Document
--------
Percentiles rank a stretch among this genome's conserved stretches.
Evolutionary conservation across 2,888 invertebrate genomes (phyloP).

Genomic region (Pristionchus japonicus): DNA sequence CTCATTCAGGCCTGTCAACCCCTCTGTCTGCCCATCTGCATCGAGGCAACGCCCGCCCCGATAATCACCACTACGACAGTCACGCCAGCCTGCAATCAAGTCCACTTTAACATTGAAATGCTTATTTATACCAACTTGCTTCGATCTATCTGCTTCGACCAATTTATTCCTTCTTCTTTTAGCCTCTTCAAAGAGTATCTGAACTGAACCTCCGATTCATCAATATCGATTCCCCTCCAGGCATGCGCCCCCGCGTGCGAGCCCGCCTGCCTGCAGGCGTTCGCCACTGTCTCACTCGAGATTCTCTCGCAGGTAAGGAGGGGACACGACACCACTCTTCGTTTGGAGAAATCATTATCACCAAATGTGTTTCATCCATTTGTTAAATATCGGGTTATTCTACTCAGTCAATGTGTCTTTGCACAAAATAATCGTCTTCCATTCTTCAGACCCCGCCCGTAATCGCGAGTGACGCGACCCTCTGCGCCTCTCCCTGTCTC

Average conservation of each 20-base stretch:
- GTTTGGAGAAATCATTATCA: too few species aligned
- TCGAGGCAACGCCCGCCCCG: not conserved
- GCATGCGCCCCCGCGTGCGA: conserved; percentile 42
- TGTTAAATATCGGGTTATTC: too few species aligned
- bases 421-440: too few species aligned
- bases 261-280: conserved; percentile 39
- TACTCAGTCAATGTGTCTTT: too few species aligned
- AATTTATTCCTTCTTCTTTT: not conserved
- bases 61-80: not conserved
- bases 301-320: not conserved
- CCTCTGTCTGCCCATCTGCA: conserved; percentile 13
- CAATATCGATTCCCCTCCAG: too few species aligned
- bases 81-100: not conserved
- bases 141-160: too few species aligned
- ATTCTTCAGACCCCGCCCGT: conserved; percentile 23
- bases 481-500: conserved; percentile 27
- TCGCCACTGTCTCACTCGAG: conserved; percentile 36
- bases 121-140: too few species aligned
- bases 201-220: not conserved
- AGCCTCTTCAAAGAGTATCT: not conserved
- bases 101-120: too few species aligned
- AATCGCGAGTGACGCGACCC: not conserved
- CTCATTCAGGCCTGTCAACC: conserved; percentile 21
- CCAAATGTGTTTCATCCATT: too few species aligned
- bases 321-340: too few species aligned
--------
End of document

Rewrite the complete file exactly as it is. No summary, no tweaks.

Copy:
Percentiles rank a stretch among this genome's conserved stretches.
Evolutionary conservation across 2,888 invertebrate genomes (phyloP).

Genomic region (Pristionchus japonicus): DNA sequence CTCATTCAGGCCTGTCAACCCCTCTGTCTGCCCATCTGCATCGAGGCAACGCCCGCCCCGATAATCACCACTACGACAGTCACGCCAGCCTGCAATCAAGTCCACTTTAACATTGAAATGCTTATTTATACCAACTTGCTTCGATCTATCTGCTTCGACCAATTTATTCCTTCTTCTTTTAGCCTCTTCAAAGAGTATCTGAACTGAACCTCCGATTCATCAATATCGATTCCCCTCCAGGCATGCGCCCCCGCGTGCGAGCCCGCCTGCCTGCAGGCGTTCGCCACTGTCTCACTCGAGATTCTCTCGCAGGTAAGGAGGGGACACGACACCACTCTTCGTTTGGAGAAATCATTATCACCAAATGTGTTTCATCCATTTGTTAAATATCGGGTTATTCTACTCAGTCAATGTGTCTTTGCACAAAATAATCGTCTTCCATTCTTCAGACCCCGCCCGTAATCGCGAGTGACGCGACCCTCTGCGCCTCTCCCTGTCTC

Average conservation of each 20-base stretch:
- GTTTGGAGAAATCATTATCA: too few species aligned
- TCGAGGCAACGCCCGCCCCG: not conserved
- GCATGCGCCCCCGCGTGCGA: conserved; percentile 42
- TGTTAAATATCGGGTTATTC: too few species aligned
- bases 421-440: too few species aligned
- bases 261-280: conserved; percentile 39
- TACTCAGTCAATGTGTCTTT: too few species aligned
- AATTTATTCCTTCTTCTTTT: not conserved
- bases 61-80: not conserved
- bases 301-320: not conserved
- CCTCTGTCTGCCCATCTGCA: conserved; percentile 13
- CAATATCGATTCCCCTCCAG: too few species aligned
- bases 81-100: not conserved
- bases 141-160: too few species aligned
- ATTCTTCAGACCCCGCCCGT: conserved; percentile 23
- bases 481-500: conserved; percentile 27
- TCGCCACTGTCTCACTCGAG: conserved; percentile 36
- bases 121-140: too few species aligned
- bases 201-220: not conserved
- AGCCTCTTCAAAGAGTATCT: not conserved
- bases 101-120: too few species aligned
- AATCGCGAGTGACGCGACCC: not conserved
- CTCATTCAGGCCTGTCAACC: conserved; percentile 21
- CCAAATGTGTTTCATCCATT: too few species aligned
- bases 321-340: too few species aligned